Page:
Hanson – Love Somebody To Know

Again, too many incredible tracks to choose. The demo version of this is incredible too. Sunnyside-up pop from their last stop before indie-hood, this track is a marvel of A-list pop producer songwriting collaboration and raw-neat production – an unsung hero.

J Dilla – Time: The Donut Of The Heart

All I Do Is Think Of You was always a little too hammy before Dilla sampled it and put it right. This is a synaptic-edit, alien-pop chop-up, chillout and punk at the same time. It’s truly awe-inspiring.

J Dilla – Airworks

To repeat the previous sentiment, Airworks is both relaxing and shocking. It features vocals that occasionally leap out of the painting’s frame to push you back so you can enjoy the canvas from further away. The raw energy and hypnotic beauty is incomparable.

Britney Spears – Lucky

A culmination of Cheron’s best princess-ballad ideas in a pop-strut classic, majored 3 chords make for Abba-esque dramatic beauty. Our protagonist is both tragic and dependent over a flawless melody and arrangement.

Bruce Springsteen – Walk Like A Man

A true sleep-cry masterpiece built on almost nothing besides Linn 9000 and M1. A jarringly morose and despondent performance juxtaposes perfectly with the bitter-sweetness of the music and the aeolian cadence before the outro. A bedroom-pop classic.

Backstreet Boys – As Long As You Love Me

A curiosity, two versions of this track were released. The unfinished version ended up on the actual album and the final arrangement showed up everywhere else. The track also has an unsettlingly eerie lyric set to pretty-pop tranquility. With a beautiful alternate canon IV-iii-ii-V substitution and adlibs from heaven, this is the BSB’s finest hour.

Mahlathini & The Mahotella Queens – Mme Ngwana Walla

There are so many amazing tracks of theirs to choose, and I’ve always been in love with the beauty/fun and happy/soul of township jive and South African pop. This is an endlessly catchy groove of interweaving melodies, non-repeating parts, and rehearsed improvisation – gorgeous.

Chely Wright – Till I Was Loved By You

Country-pop perfection. This track is the best distillation of every 3 minute country-rock classic broken down into its most effective and perfect parts – and it’s showcased in 2 minutes and 59, no less. Pure Nashville magic.

Stevie Nicks – Maybe Love Will Change Your Mind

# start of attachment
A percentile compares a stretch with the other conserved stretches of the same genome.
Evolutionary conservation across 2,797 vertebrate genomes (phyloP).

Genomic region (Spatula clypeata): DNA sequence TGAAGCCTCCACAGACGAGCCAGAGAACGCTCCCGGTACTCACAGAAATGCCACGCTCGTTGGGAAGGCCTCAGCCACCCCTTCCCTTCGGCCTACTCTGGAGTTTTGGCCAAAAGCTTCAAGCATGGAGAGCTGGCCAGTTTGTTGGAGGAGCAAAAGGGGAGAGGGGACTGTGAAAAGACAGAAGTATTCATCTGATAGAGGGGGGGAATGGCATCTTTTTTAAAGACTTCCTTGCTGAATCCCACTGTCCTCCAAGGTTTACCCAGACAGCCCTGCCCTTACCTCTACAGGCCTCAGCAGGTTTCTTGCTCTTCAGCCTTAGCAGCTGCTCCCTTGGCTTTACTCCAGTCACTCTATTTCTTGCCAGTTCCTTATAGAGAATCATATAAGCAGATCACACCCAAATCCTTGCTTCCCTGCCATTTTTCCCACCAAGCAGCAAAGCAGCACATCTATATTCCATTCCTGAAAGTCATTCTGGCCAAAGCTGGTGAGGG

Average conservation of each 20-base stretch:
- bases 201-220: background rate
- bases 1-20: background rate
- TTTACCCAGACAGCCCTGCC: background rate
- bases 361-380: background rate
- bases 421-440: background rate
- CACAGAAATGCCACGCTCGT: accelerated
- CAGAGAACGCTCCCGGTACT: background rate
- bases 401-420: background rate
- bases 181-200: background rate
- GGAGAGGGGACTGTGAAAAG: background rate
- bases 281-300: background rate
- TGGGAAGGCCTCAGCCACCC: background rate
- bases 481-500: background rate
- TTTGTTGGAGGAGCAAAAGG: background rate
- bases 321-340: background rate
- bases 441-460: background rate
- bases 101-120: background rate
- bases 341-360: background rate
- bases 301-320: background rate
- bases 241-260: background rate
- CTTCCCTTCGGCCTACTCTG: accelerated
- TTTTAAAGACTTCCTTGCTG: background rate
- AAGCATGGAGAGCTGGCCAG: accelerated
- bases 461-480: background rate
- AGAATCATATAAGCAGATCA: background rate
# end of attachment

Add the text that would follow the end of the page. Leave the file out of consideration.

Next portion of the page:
This is a song that goes exactly the way you want it to go, the sort of song you hear in a dream one night and can’t remember. A lost gem on one of her many lost gem albums with not a note out of place.

Cher – One By One

Perfectly performed, arranged and written, One by One is pop rock at its finest. It’s an unabashed lust-letter for anyone who ever yearned – a ballad with legs, prodigious.

Lisa Loeb – Stay

A perfect song structure, a dynamic melody, and early-90’s piccolo snare – what’s not to love? Lyrics bounce between stream-of-conscious, hypothetical poeticism and real-time conversation. Amazing.

Teenage Fanclub – Fallen Leaves

Incredible chord-sequence riff. The outro has inspired me countless times.

Teenage Fanclub – Flowing

Ditto – the outro directly inspired The Dream.

Squarepusher – Greenways Trajectory

Where to start choosing Squarepusher tracks? Go Plastic is without a doubt his best album ever, and in my opinion, the greatest 34th Century Pop/beat-tonal/granular/glitch IDM album ever, so I had to choose one track. But really you need to listen to the entire album to do it service. This is one of my personal favorites, an absolute workout. Richard D. James described this album as “smooth”, and I can’t think of a better word to use. The middle nods to The Rockafeller Skank.

Norman Brown – Come Closer To Me

A smooth jazz beauty featuring nineties backing-vocal legends Bridgette Bryant and Lynne Fiddmont-Linsey (who also arranged their parts), this track features one of the most addictive guitar tones I’ve ever heard in smooth jazz. It’s a true night-driving classic.

Kid Creme – Don’t Stop My Roots

Flawless engineering and a perfect sample make for an immaculate example of disco house.

Santos – Steel Metal

I always loved the fuzz guitar build-up, its harmonics rising out of the low-pass filter – unexpected and soulful and working perfectly against the established pedal point. This is the blueprint of rock-house.

Paul Simon x Boyo Boys – Gumboots

Gumboots was always my favorite on an amazing cross-section of eighties South African pop music, an outsider’s interpretation yielding interesting results. This track has all of the soul, power and beauty jive music is legendary for in a bite-sized piece. Breathtaking.

Doves – There Goes The Fear